The lady, who was suffering from high fever and almost unconscious, died at the hospital. The administration and the people of Dhaka were at loggerheads over her death. The Nawab was not present when she was buried, perhaps because he wanted to avoid controversy over the failure of the English administration.

This unique event was reported in various newspapers of the world at that time. Then, as the days went by, the dust accumulated in the pages of memory and the adventurous journey of Jeanette went completely hidden from the public’s eye.

News of Janet’s death published in an old newspaper

There is no mention of the aeronaut’s name, identity, origin, date of death, etc. in the Dhaka travel story of Ganiur Raja. Social historian Shamim Aminur Rahman later researched and reviewed his Dhaka travel story and an old photograph he had accidentally found on August 1, 1969 in the possession of Khwaja Halim, a son of the Nawab family of Dhaka. Through his best efforts, many unknown information buried in the dust of memory came out. It is known that aeronaut’s name, identity and other information related to her.

The name of the aeronaut, Jeanette Van Tassel, is known from an old registered death list kept in St. Thomas Church. Date of death 17 March 1892. Accidents identified as a cause of death. Ganiur Raja is mentioned to be 15/16 years old, but in fact her death list states that she was 24 years old and an aeronaut by profession.

According to old manuscripts kept in the Dhaka University, Jeanette was born in Ohio, Cincinnati, USA. She was a Presbyterian Christian by faith. More has been said in the newspaper that her father was an architect and he was associated with the famous Chicago Fair at that time. Jeanette was married to Park Van Tassel, another adventurer like her. The balloon exhibition was the family business of the Van Tassel family. Nawab Ahsanullah went to Calcutta and made an agreement with the Van Tassel couple to come to Dhaka and fly in a balloon one afternoon on 10 March 1892.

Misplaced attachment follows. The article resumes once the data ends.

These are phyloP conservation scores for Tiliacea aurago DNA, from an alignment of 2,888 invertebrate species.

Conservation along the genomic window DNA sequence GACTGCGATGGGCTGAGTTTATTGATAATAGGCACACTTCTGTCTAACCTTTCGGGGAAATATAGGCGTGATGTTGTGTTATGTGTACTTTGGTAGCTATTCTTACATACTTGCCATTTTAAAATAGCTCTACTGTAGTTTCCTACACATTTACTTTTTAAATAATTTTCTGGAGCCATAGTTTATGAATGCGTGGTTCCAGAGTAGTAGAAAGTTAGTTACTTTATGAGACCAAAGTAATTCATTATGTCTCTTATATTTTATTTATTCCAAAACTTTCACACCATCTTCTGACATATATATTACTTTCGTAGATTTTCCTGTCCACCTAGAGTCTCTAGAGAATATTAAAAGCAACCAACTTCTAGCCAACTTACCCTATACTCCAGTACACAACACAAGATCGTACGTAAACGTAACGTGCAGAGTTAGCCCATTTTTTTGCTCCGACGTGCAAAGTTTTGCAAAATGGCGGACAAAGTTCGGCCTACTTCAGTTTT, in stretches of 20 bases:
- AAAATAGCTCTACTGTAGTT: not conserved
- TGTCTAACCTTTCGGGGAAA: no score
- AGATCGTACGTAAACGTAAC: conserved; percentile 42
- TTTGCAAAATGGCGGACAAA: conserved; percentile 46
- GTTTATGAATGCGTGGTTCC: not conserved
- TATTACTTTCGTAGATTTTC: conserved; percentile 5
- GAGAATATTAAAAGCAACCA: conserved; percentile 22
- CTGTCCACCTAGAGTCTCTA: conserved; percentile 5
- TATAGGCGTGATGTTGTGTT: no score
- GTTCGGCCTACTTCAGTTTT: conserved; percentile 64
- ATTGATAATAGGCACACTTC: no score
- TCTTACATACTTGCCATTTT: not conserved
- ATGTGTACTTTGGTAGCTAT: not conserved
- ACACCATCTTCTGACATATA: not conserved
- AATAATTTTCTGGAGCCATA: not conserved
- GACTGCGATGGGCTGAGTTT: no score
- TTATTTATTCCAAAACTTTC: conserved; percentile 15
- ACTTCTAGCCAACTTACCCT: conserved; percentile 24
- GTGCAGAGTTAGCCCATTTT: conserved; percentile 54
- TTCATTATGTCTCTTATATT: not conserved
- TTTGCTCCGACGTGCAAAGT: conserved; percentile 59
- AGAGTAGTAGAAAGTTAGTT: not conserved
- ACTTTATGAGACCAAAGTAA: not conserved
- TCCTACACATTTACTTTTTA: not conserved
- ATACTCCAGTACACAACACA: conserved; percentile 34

Jeanette first flew on July 4, 1986, in her home country of Los Angeles, USA, in a balloon. That was also the story of the first lady to conquer the sky in Los Angeles. Then she spent four more years in this profession. She flew in balloons three hundred times before Dhaka and Dhaka was her 41st parachute landing. The next destination in Dhaka was determined to be Corporathela in India. However, it was not possible. Jeanette is buried in Narinder’s famous Christian cemetery.

Reviewing the newspapers of that time, one can understand how much space the foreigner Jeanette had in the hearts of the people of Dhaka. The British administration and the people of Dhaka were at loggerheads over this incident. On the one hand, the residents of Dhaka were blaming the failure of the administration for Janette’s death. On the contrary, English newspapers were supporting the British administration. The newspapers were spreading rumors that the people of Dhaka were spreading rumors. The administration had little to do with protecting Jeanette.  A few days later, when Jeanette’s husband Park Van Tassel left Dhaka, all the arguments came to an end.

Jeanette’s last refuge was in this foreign land. Shamim Aminur Rahman’s active search revealed the tomb of Jeanette Van Tassel, which had been dilapidated for so many years due to lack of surveillance.

Jeanette Van Tassel’s tomb in dilapidated condition

Researcher Shamim Aminur Rahman found out after much deliberation that the name that was published in the newspapers was the post-marriage name of Jeanette, the name before her marriage was Jeanette Rumari. Her father, George John Rumari, was not an architect, but a carpenter. Her mother’s name is Jane Tingley. She was the fourth child of the parents. Although Jeanette is originally from the United States, her family probably immigrated to the United States from Sussex in the United Kingdom. So in various sources she is referred to as European.

Shamim Aminur Rahman brought together Jeanette’s stories, who had disappeared from the public eye, through his book ‘Dhaka’s First Astronaut: Vantasel’, published in 2000. Jeanette is gone, but leaves behind memories of her adventurous adventures. In the memory of Jeanette, 127 years after her death, the first Bengali short film ‘In Search of Jeanette Van Tassel’ ; Created by World Archaeological Tourist and Researcher Eliza Binte Elahi. The film was first screened on March 8 at the Midas Center in Dhaka.

Books published by Shamim Aminur Rahman

Jeanette may never have thought that scratching the end of the 41st parachute landing would sever the earth’s water-soil-air relationship. If Ganiur Raja had not mentioned the adventurous adventures of Jeanette Van Tassel in his autobiography, we might not have known the name of the first lady to conquer the skies of East Bengal 127 years ago, or who knows how much longer we would have had to wait!